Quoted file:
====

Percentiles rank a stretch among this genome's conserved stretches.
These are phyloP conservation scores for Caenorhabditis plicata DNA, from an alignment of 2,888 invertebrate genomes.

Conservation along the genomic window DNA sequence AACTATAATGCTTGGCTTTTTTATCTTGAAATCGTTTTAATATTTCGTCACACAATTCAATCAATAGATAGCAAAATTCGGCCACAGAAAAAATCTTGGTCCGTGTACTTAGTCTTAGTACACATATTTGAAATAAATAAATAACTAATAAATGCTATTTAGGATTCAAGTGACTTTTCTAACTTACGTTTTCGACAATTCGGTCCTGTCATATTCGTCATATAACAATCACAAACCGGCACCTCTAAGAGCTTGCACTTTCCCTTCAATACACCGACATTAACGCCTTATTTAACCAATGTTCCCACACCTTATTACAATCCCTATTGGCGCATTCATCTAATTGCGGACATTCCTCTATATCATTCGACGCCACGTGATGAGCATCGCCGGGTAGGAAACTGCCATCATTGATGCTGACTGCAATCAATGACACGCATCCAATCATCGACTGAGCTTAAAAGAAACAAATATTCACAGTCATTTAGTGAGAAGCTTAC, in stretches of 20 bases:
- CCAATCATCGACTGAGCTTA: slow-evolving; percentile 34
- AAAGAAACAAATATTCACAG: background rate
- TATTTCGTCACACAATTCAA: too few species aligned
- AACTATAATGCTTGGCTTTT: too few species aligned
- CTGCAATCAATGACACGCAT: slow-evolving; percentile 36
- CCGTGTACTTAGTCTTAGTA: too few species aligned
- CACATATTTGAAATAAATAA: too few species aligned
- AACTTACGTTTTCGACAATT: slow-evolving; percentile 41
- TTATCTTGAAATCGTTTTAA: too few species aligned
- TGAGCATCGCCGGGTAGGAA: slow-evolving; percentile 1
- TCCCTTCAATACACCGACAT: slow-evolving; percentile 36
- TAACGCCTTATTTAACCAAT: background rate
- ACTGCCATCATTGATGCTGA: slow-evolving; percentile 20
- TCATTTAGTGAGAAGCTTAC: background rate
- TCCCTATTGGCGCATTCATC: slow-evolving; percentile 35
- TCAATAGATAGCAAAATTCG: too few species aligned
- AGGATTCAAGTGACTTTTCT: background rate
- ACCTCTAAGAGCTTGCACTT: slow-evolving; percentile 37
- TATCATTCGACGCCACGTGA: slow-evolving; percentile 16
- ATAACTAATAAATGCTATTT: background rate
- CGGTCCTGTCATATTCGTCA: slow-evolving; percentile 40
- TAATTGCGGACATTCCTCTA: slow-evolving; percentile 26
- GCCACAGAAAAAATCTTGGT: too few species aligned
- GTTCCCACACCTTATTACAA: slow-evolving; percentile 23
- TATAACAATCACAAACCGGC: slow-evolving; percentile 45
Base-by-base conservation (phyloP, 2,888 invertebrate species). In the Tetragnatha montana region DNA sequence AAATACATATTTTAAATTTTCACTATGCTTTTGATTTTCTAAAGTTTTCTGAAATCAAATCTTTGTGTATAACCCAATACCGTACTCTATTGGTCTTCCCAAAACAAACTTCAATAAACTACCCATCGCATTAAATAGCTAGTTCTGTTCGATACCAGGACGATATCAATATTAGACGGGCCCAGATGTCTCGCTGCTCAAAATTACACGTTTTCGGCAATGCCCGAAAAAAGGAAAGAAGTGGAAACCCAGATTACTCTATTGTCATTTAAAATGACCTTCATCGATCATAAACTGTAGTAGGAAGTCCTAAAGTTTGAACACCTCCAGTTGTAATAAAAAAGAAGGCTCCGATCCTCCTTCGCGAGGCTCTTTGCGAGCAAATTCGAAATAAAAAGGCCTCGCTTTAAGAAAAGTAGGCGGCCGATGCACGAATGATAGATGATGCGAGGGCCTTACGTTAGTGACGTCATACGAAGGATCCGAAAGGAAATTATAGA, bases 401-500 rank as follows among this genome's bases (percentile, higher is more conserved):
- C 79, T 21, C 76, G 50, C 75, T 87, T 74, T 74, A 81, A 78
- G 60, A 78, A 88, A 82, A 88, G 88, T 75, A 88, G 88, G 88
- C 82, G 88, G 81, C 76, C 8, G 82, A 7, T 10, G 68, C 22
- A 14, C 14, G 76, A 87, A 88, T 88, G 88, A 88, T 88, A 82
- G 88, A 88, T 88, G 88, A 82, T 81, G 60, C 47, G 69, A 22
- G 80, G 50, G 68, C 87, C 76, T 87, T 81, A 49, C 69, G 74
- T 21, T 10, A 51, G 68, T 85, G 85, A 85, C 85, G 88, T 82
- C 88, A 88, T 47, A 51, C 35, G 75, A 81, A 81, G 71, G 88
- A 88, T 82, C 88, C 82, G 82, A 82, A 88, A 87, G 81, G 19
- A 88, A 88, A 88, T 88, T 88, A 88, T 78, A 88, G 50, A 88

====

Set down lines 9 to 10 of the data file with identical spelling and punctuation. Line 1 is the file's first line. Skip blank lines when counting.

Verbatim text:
- CCGTGTACTTAGTCTTAGTA: too few species aligned
- CACATATTTGAAATAAATAA: too few species aligned